Remembrance Day 2008
Trooper Michael Yuki Hayakaze was killed in Afghanistan on 2 March, 2008 when the vehicle he was traveling in hit an Improvised Explosive Device. The incident occurred west of Kandahar city in the Mushan region, located in the District of Panjawayi. The explosion hit a convoy driving supplies to an Afghan army outpost. Trooper Hayakaze, 25, was a member of Lord Strathcona’s Horse (Royal Canadians), based out of Edmonton, Alberta. He was evacuated from the scene by helicopter, but later succumbed to his injuries and was pronounced dead upon his arrival at the Multinational Medical Unit at Kandahar Airfield. Trooper Hayakaze had been scheduled to return to Canada in just a few days, after six months in the turbulent central Asian country.
This year’s Remembrance Day ceremony at the Japanese Canadian cenotaph in Stanley Park was attended by Ted Hayakaze, the father of Trooper Michael Yuki Hayakaze. Mr Hayakaze kindly agreed to speak to The Bulletin about his experience.
Ted Hayakaze Interview
Mr. Hayakaze, I was moved by the talk you gave at the reception following the Remembrance Day at Stanley Park this year. Tell me about your son, Michael.
He was very athletic, energetic, good looking tall young man who was very proud of his Japanese heritage.
How did you feel when Michael told you he was joining the Canadian Armed Forces?
Oh I was so proud of him, making such an important decision by himself to carry our family tradition as a Samurai warrior. He was so proud to go to a battle front with a brand new Senninbari sash with stitches that formed a shape of tiger.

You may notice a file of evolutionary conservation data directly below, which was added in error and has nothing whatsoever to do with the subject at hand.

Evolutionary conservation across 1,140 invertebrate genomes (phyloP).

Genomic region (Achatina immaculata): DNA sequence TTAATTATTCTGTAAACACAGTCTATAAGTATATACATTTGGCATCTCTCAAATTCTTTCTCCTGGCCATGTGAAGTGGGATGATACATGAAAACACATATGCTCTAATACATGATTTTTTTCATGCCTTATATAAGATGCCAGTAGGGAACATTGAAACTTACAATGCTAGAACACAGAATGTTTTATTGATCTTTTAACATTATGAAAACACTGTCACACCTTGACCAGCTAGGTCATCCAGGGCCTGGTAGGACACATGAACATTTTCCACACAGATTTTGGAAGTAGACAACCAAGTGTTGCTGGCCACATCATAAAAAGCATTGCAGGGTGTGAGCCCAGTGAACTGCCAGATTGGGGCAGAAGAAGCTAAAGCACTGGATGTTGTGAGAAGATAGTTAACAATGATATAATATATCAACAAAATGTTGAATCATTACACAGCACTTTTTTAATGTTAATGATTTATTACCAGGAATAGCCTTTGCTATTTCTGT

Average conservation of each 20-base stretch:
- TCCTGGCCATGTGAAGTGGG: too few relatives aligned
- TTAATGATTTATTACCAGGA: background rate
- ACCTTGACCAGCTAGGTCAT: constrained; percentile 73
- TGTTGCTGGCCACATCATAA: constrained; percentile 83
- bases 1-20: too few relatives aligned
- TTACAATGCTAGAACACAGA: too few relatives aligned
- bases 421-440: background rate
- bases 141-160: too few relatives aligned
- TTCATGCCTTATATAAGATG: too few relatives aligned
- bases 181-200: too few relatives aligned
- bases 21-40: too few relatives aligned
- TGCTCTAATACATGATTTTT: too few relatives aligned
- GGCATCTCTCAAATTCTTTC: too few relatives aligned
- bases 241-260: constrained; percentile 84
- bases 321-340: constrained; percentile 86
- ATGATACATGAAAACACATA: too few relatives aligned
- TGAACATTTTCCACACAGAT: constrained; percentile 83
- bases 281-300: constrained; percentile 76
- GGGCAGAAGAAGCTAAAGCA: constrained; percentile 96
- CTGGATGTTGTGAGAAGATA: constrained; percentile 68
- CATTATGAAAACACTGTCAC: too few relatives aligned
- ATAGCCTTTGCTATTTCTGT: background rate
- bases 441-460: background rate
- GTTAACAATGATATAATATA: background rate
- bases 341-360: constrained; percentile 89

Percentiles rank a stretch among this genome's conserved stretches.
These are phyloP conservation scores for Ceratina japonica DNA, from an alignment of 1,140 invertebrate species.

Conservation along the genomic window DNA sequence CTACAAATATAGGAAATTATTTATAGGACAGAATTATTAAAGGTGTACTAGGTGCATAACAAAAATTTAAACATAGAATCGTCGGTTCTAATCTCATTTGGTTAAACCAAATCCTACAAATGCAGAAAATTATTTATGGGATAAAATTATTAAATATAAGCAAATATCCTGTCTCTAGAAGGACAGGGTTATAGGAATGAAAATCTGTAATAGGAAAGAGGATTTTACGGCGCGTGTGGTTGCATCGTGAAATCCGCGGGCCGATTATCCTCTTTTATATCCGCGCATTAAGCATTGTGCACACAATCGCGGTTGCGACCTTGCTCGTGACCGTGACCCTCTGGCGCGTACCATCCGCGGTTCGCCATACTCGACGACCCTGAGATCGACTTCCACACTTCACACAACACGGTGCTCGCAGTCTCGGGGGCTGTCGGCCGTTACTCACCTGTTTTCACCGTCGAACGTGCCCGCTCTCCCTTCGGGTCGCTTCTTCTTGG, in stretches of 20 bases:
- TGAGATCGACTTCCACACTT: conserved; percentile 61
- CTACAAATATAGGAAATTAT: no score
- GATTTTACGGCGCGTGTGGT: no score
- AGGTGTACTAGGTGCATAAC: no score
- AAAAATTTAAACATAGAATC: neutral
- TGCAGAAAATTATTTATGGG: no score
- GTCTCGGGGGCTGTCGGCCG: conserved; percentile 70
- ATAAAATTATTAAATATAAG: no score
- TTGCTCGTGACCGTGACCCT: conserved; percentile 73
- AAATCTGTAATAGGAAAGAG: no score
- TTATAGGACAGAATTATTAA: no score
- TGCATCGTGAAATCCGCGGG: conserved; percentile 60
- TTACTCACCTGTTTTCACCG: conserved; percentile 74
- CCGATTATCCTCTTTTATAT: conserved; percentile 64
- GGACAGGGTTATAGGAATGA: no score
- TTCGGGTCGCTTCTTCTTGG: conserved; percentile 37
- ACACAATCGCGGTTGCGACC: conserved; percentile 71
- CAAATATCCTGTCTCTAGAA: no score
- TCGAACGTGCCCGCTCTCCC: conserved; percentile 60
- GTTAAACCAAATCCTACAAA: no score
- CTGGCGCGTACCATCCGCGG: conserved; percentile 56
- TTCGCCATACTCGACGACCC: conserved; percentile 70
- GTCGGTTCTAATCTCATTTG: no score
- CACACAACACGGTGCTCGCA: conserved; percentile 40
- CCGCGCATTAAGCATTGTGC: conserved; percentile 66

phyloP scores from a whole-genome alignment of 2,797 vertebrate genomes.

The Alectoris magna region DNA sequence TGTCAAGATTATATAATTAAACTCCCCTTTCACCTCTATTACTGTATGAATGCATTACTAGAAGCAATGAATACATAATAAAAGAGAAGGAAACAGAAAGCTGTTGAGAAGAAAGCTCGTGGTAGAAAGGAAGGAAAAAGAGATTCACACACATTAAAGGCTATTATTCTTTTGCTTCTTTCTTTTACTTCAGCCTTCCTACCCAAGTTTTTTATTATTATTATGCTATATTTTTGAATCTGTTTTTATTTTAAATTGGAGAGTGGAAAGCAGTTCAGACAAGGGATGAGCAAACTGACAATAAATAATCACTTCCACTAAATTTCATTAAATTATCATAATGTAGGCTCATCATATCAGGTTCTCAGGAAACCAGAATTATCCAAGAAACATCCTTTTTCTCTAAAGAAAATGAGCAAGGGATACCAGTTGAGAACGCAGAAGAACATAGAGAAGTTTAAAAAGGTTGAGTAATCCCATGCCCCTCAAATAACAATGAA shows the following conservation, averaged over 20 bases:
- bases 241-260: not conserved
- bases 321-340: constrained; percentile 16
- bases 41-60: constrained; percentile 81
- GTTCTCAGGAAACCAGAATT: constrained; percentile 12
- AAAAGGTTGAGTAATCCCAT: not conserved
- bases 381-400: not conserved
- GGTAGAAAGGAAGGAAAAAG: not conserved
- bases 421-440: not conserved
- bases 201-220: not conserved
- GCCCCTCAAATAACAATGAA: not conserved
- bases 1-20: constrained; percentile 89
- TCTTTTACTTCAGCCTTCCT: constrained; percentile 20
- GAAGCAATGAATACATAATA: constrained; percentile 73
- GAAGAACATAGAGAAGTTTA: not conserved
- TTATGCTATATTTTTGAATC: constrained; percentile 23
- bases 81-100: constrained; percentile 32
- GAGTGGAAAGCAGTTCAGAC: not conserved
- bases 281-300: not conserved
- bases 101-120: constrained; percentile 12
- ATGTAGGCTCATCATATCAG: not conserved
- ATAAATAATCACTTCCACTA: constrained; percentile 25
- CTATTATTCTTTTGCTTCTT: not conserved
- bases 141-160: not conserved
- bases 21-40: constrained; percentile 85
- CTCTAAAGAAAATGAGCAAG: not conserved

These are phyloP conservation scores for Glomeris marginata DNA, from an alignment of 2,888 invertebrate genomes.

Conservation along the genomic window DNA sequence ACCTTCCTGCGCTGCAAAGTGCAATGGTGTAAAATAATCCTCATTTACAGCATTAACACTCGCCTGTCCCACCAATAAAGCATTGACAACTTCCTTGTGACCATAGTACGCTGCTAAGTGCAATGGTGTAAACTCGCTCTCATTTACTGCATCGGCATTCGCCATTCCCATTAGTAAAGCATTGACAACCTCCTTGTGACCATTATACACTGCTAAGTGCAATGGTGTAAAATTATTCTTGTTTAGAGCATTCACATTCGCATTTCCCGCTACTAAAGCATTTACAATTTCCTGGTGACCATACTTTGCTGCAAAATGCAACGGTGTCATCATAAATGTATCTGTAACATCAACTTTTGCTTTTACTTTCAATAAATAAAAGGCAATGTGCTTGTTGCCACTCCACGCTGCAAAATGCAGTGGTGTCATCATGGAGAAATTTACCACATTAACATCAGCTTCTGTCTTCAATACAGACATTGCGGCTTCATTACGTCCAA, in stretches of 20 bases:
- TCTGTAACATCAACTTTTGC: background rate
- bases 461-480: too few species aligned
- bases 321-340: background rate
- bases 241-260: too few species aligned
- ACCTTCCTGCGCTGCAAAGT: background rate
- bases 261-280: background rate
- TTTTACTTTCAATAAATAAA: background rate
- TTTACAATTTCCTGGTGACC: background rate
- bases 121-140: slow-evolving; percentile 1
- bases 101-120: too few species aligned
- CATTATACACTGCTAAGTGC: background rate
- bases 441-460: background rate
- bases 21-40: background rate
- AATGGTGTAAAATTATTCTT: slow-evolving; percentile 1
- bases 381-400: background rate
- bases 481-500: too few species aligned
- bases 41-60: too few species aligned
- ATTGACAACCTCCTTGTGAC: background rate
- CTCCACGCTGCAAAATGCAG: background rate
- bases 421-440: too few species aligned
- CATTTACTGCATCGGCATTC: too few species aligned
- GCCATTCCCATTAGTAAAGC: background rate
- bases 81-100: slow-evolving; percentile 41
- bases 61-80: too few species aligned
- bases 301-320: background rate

I think one of the greatest tragedies in the world is for a parent to lose a child. The tragedy takes on a different meaning, though, when that child is killed while serving in the army, fighting for ones country. I imagine that one’s pain and emotions must take on a certain level of complexity and nuance. What did you feel when you first found out that Michael had been killed, and have your feelings changed in the months since you found out?
I thought, Oh, they’ve got him ! However you were prepared when you send your son to a battle front, you always hope that somehow a bullet would miss your son. I had seen in the TV news about other brave soldiers getting killed, but I didn’t think of it actually happening to my own son.
For most of us attending Remembrance Day ceremonies, the idea of war is rather abstract. What was it like for you attending the ceremony last month?
Listening to the poem In Flanders Fields, it was a very first time I really understood the meaning of those words. Such moving words as Honour, Sacrifice, Courage, those brave soldiers carried to battle field to die for a love of country made me proud of being a Japanese living in a faraway land.
Has Michael’s death changed your views on Canada’s participation in the war in Afghanistan?
We are sending our brave soldiers to participate in a process of making a world a better place to live. Without them, Canada would be a laughing stock amongst democratic countries.
Is there anything else you would like to share with our readers?
Human struggle may never end while there are people benefiting from less fortunate and oppressed people in the world. It is a soldiers’ business to go to a battle, but it is citizen’s duty to remember those soldiers who died for us. I thank you for giving me this opportunity to speak Michael’s memory. My family would most be honoured if everyone could cherish Michael’s memory.